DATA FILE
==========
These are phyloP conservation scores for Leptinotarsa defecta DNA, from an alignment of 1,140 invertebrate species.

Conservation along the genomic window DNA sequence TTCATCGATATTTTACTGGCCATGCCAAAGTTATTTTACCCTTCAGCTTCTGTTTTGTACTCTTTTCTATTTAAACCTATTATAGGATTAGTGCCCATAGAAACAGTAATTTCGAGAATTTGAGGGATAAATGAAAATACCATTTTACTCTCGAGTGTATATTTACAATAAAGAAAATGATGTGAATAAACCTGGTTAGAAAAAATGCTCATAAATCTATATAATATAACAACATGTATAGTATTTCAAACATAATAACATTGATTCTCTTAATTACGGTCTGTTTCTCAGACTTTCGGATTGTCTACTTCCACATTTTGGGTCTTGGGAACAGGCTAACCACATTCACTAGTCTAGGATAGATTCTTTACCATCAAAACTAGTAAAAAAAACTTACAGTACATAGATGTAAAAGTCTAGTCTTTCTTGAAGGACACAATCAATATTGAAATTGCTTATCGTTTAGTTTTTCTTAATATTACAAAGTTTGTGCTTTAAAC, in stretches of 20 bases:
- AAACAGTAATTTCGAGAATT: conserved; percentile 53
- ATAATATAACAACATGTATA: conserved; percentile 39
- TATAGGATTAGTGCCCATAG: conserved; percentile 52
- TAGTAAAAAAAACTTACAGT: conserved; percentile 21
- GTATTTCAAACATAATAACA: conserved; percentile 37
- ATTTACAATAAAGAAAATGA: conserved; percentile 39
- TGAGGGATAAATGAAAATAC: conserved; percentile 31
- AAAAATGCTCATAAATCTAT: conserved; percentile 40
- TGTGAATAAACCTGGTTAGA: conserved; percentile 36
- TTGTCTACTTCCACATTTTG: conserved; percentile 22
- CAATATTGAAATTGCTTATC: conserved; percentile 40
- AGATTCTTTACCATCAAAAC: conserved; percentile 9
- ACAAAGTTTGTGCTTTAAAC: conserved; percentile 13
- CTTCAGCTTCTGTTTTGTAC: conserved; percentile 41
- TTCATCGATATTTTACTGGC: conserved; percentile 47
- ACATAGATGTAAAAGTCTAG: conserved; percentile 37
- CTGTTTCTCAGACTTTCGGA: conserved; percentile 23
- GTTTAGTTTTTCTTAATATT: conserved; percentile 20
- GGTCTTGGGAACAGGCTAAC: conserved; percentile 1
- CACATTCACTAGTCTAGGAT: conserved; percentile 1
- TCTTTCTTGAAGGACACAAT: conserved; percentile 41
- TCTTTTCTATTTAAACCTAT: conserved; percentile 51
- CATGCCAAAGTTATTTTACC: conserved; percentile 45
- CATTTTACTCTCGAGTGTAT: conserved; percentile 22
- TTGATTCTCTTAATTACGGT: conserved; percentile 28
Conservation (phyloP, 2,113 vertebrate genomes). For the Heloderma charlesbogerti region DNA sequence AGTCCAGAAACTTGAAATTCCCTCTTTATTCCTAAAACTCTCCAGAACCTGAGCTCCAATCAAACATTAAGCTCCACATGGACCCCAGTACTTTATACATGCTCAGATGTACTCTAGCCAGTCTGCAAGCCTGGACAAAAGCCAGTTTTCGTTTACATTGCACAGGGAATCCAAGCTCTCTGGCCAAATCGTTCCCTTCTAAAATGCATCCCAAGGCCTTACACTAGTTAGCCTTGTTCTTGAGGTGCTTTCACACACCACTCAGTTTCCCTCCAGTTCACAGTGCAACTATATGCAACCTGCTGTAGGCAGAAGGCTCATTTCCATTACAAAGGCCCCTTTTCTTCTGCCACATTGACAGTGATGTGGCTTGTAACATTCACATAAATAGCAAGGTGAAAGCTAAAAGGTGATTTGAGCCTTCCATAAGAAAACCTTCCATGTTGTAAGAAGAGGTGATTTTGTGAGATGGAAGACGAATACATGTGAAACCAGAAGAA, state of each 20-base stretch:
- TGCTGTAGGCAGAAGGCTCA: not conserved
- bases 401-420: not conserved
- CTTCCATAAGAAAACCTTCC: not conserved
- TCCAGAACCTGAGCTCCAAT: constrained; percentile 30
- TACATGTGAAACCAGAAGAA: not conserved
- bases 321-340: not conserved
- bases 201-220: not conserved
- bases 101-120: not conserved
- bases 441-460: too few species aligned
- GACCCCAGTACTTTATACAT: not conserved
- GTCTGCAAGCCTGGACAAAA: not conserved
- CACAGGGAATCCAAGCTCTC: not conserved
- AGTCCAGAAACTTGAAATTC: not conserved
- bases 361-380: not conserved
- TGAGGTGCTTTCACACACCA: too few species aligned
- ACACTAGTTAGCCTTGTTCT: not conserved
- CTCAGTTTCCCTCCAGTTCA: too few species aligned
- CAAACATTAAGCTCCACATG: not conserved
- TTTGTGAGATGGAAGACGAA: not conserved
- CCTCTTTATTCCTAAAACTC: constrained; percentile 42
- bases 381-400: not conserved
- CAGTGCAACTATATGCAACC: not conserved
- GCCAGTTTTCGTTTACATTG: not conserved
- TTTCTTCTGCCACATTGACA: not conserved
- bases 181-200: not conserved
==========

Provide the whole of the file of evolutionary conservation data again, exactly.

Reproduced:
These are phyloP conservation scores for Leptinotarsa defecta DNA, from an alignment of 1,140 invertebrate species.

Conservation along the genomic window DNA sequence TTCATCGATATTTTACTGGCCATGCCAAAGTTATTTTACCCTTCAGCTTCTGTTTTGTACTCTTTTCTATTTAAACCTATTATAGGATTAGTGCCCATAGAAACAGTAATTTCGAGAATTTGAGGGATAAATGAAAATACCATTTTACTCTCGAGTGTATATTTACAATAAAGAAAATGATGTGAATAAACCTGGTTAGAAAAAATGCTCATAAATCTATATAATATAACAACATGTATAGTATTTCAAACATAATAACATTGATTCTCTTAATTACGGTCTGTTTCTCAGACTTTCGGATTGTCTACTTCCACATTTTGGGTCTTGGGAACAGGCTAACCACATTCACTAGTCTAGGATAGATTCTTTACCATCAAAACTAGTAAAAAAAACTTACAGTACATAGATGTAAAAGTCTAGTCTTTCTTGAAGGACACAATCAATATTGAAATTGCTTATCGTTTAGTTTTTCTTAATATTACAAAGTTTGTGCTTTAAAC, in stretches of 20 bases:
- AAACAGTAATTTCGAGAATT: conserved; percentile 53
- ATAATATAACAACATGTATA: conserved; percentile 39
- TATAGGATTAGTGCCCATAG: conserved; percentile 52
- TAGTAAAAAAAACTTACAGT: conserved; percentile 21
- GTATTTCAAACATAATAACA: conserved; percentile 37
- ATTTACAATAAAGAAAATGA: conserved; percentile 39
- TGAGGGATAAATGAAAATAC: conserved; percentile 31
- AAAAATGCTCATAAATCTAT: conserved; percentile 40
- TGTGAATAAACCTGGTTAGA: conserved; percentile 36
- TTGTCTACTTCCACATTTTG: conserved; percentile 22
- CAATATTGAAATTGCTTATC: conserved; percentile 40
- AGATTCTTTACCATCAAAAC: conserved; percentile 9
- ACAAAGTTTGTGCTTTAAAC: conserved; percentile 13
- CTTCAGCTTCTGTTTTGTAC: conserved; percentile 41
- TTCATCGATATTTTACTGGC: conserved; percentile 47
- ACATAGATGTAAAAGTCTAG: conserved; percentile 37
- CTGTTTCTCAGACTTTCGGA: conserved; percentile 23
- GTTTAGTTTTTCTTAATATT: conserved; percentile 20
- GGTCTTGGGAACAGGCTAAC: conserved; percentile 1
- CACATTCACTAGTCTAGGAT: conserved; percentile 1
- TCTTTCTTGAAGGACACAAT: conserved; percentile 41
- TCTTTTCTATTTAAACCTAT: conserved; percentile 51
- CATGCCAAAGTTATTTTACC: conserved; percentile 45
- CATTTTACTCTCGAGTGTAT: conserved; percentile 22
- TTGATTCTCTTAATTACGGT: conserved; percentile 28
Conservation (phyloP, 2,113 vertebrate genomes). For the Heloderma charlesbogerti region DNA sequence AGTCCAGAAACTTGAAATTCCCTCTTTATTCCTAAAACTCTCCAGAACCTGAGCTCCAATCAAACATTAAGCTCCACATGGACCCCAGTACTTTATACATGCTCAGATGTACTCTAGCCAGTCTGCAAGCCTGGACAAAAGCCAGTTTTCGTTTACATTGCACAGGGAATCCAAGCTCTCTGGCCAAATCGTTCCCTTCTAAAATGCATCCCAAGGCCTTACACTAGTTAGCCTTGTTCTTGAGGTGCTTTCACACACCACTCAGTTTCCCTCCAGTTCACAGTGCAACTATATGCAACCTGCTGTAGGCAGAAGGCTCATTTCCATTACAAAGGCCCCTTTTCTTCTGCCACATTGACAGTGATGTGGCTTGTAACATTCACATAAATAGCAAGGTGAAAGCTAAAAGGTGATTTGAGCCTTCCATAAGAAAACCTTCCATGTTGTAAGAAGAGGTGATTTTGTGAGATGGAAGACGAATACATGTGAAACCAGAAGAA, state of each 20-base stretch:
- TGCTGTAGGCAGAAGGCTCA: not conserved
- bases 401-420: not conserved
- CTTCCATAAGAAAACCTTCC: not conserved
- TCCAGAACCTGAGCTCCAAT: constrained; percentile 30
- TACATGTGAAACCAGAAGAA: not conserved
- bases 321-340: not conserved
- bases 201-220: not conserved
- bases 101-120: not conserved
- bases 441-460: too few species aligned
- GACCCCAGTACTTTATACAT: not conserved
- GTCTGCAAGCCTGGACAAAA: not conserved
- CACAGGGAATCCAAGCTCTC: not conserved
- AGTCCAGAAACTTGAAATTC: not conserved
- bases 361-380: not conserved
- TGAGGTGCTTTCACACACCA: too few species aligned
- ACACTAGTTAGCCTTGTTCT: not conserved
- CTCAGTTTCCCTCCAGTTCA: too few species aligned
- CAAACATTAAGCTCCACATG: not conserved
- TTTGTGAGATGGAAGACGAA: not conserved
- CCTCTTTATTCCTAAAACTC: constrained; percentile 42
- bases 381-400: not conserved
- CAGTGCAACTATATGCAACC: not conserved
- GCCAGTTTTCGTTTACATTG: not conserved
- TTTCTTCTGCCACATTGACA: not conserved
- bases 181-200: not conserved